Nigel Balchin and Jack Whittingham adapted the intelligent script from Hilda Lewis’ novel “The Day is Ours”. An added sense of realism stems from use of many non-actors; e.g. Mandy’s classmates, who were real-life students from a school for deaf children (Miller was not deaf, which makes her heart wrenching performance more remarkable; particularly in her unforgettable “breakthrough” scene).

The film had a profound impact in the U.K., changing social attitudes toward people with disabilities, who had been traditionally marginalized (if not shunned altogether or considered mentally deficient). Jack Hawkins gives one of his finest performances as Mandy’s teacher. A beautiful film.

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To Sir With Love-A decade after he co-starred in The Blackboard Jungle, Sidney Poitier trades his switchblade for a lesson plan; the student becomes teacher. This well-acted 1967 classroom drama offered a twist on the prevalent narrative of its day. Audiences were accustomed to watching an idealistic white teacher struggling to reach a classroom of unruly (and usually “ethnic”) inner city students; but here you had an idealistic black teacher struggling to reach a classroom of unruly, white British working-class students.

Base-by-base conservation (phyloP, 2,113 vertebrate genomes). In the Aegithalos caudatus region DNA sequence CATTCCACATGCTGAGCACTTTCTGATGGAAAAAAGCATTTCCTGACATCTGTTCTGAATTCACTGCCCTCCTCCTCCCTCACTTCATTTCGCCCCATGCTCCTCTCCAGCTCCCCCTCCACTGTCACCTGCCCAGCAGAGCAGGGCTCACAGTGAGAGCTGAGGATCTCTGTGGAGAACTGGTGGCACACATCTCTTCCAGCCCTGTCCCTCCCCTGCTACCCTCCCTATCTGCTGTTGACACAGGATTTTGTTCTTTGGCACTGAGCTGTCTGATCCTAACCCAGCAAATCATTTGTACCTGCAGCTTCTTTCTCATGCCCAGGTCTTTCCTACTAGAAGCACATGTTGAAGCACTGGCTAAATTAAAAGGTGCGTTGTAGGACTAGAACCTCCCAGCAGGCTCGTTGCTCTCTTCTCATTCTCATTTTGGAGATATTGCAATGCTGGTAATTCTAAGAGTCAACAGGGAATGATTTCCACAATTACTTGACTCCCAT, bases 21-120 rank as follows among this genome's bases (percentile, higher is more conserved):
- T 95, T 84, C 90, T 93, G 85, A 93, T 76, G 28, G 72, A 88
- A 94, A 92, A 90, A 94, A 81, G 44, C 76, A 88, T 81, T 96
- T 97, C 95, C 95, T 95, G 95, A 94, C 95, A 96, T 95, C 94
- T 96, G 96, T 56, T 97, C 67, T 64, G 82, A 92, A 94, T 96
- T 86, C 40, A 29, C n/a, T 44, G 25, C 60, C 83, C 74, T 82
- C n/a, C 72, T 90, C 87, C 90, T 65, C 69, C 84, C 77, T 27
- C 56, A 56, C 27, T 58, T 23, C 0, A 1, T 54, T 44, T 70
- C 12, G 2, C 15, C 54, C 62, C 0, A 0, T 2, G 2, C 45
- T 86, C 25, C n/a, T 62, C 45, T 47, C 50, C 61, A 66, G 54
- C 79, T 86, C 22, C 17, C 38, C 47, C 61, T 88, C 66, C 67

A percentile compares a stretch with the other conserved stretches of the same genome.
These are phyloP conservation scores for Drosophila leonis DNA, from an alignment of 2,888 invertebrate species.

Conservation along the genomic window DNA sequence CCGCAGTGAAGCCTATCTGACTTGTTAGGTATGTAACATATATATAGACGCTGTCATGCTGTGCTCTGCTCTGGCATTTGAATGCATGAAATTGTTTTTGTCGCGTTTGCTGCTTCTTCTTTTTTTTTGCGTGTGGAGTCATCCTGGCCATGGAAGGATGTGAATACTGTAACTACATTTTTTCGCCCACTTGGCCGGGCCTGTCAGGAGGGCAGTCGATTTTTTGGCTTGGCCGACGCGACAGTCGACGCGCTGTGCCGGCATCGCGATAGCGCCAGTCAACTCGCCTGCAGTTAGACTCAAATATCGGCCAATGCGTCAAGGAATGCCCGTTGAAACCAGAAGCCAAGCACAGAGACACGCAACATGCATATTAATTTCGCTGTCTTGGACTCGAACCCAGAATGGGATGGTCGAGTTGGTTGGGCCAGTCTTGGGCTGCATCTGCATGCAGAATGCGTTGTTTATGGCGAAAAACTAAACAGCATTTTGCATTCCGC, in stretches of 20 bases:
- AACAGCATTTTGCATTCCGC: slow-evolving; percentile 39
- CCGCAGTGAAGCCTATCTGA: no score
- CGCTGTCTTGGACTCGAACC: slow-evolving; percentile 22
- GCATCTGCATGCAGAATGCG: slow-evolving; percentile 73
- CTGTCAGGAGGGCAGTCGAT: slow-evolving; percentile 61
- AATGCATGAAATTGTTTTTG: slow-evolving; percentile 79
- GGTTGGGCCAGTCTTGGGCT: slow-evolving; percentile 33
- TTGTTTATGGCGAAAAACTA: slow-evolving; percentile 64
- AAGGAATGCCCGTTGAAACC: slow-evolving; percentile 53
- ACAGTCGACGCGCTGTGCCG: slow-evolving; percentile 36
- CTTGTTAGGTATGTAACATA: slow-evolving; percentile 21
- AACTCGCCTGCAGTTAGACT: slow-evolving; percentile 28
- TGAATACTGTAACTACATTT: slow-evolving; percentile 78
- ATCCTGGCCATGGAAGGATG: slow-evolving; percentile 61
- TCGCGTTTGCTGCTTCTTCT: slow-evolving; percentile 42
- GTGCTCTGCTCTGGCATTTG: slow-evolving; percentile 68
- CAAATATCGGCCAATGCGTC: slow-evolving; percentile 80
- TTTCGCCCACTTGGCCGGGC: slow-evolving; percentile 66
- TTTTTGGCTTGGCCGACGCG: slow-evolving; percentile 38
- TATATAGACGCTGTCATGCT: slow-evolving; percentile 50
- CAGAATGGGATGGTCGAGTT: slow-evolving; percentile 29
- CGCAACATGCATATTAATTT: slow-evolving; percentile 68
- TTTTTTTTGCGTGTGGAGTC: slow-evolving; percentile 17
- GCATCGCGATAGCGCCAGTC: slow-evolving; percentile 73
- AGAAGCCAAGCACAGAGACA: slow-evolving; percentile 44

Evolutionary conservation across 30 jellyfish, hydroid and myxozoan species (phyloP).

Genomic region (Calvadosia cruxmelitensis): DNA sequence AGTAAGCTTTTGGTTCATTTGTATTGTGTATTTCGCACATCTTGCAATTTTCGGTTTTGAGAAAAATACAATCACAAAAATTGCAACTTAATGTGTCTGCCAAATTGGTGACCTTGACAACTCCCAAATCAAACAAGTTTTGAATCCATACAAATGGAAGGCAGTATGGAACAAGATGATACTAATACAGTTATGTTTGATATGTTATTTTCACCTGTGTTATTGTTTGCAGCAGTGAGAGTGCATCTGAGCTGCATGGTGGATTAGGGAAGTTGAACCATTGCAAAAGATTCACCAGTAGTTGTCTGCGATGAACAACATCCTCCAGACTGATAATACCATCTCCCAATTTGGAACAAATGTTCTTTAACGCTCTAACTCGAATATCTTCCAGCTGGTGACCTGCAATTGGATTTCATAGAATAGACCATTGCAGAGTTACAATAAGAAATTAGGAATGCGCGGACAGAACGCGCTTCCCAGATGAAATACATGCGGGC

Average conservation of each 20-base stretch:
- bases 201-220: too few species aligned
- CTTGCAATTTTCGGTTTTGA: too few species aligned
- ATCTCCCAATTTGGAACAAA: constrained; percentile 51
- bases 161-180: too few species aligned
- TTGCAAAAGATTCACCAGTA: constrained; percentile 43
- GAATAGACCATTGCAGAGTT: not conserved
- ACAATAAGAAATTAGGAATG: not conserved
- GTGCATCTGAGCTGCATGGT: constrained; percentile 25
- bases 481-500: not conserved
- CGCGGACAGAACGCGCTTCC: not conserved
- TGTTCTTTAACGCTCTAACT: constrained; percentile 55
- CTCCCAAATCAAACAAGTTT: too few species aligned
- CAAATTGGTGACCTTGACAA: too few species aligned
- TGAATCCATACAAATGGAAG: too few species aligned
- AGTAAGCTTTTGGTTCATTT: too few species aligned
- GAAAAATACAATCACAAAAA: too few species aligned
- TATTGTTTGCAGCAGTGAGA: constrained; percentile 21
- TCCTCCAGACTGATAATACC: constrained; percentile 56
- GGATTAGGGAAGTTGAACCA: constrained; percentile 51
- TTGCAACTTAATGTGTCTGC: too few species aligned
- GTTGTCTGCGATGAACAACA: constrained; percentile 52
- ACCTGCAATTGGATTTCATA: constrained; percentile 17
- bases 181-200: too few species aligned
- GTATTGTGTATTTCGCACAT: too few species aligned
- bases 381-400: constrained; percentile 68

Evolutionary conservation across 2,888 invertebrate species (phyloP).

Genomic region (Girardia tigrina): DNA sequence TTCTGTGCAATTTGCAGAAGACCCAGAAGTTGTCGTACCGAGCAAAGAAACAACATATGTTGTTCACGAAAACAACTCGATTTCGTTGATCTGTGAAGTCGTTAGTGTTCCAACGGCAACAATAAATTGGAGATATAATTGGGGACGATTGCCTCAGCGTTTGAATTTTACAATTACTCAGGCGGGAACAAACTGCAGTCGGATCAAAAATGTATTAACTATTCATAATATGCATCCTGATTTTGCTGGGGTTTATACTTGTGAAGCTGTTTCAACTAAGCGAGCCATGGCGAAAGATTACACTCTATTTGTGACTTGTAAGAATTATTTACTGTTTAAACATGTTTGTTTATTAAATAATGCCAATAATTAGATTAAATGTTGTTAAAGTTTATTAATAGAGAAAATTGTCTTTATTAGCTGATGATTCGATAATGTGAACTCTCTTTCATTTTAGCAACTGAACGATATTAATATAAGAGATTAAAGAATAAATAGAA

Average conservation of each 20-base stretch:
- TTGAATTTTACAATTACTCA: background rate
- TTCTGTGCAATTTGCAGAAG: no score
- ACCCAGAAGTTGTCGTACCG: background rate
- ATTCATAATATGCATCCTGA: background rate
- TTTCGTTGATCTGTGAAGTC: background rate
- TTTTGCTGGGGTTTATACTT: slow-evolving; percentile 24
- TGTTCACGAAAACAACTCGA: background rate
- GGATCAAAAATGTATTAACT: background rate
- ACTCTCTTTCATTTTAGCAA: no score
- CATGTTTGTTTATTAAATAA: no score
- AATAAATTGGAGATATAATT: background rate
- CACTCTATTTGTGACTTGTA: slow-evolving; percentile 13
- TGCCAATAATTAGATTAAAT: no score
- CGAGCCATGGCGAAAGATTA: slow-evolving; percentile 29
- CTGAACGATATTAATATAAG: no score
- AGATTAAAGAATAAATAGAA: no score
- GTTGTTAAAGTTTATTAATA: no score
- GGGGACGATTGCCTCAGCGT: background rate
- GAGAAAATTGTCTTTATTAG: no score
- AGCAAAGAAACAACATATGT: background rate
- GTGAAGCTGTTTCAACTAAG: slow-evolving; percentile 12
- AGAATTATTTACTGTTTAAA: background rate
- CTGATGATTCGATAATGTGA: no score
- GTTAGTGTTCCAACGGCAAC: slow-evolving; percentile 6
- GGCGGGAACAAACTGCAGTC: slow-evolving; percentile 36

It’s a tour de force for James Clavell, who directed, wrote and produced. The “culture clash” narrative is not surprising; as it is prevalent in Clavell’s novels and films (most famously in Shogun). The film is also a great “swinging 60s” time capsule, with an onscreen performance of the theme song by Lulu, as well as an appearance by the Mindbenders (featuring future 10cc co-founder Eric Stewart). Also in the cast: Judy Geeson (in a poignant performance), Suzy Kendall, Christian Roberts, and future rock star Michael Des Barres (the lead singer for Silverhead, Detective, and Power Station!).

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Twenty-Four Eyes– This drama from Keisuke Kinoshita could be the ultimate “inspirational teacher” movie. Set in an isolated, sparsely populated village on the ruggedly beautiful coast of Japan’s Shodoshima Island, the story begins in 1928 and ends just after WW 2. It’s a simple yet deeply resonant tale about the long-term relationship that develops between a compassionate, nurturing teacher (Hideko Takamine) and her 12 students, from grade school through adulthood.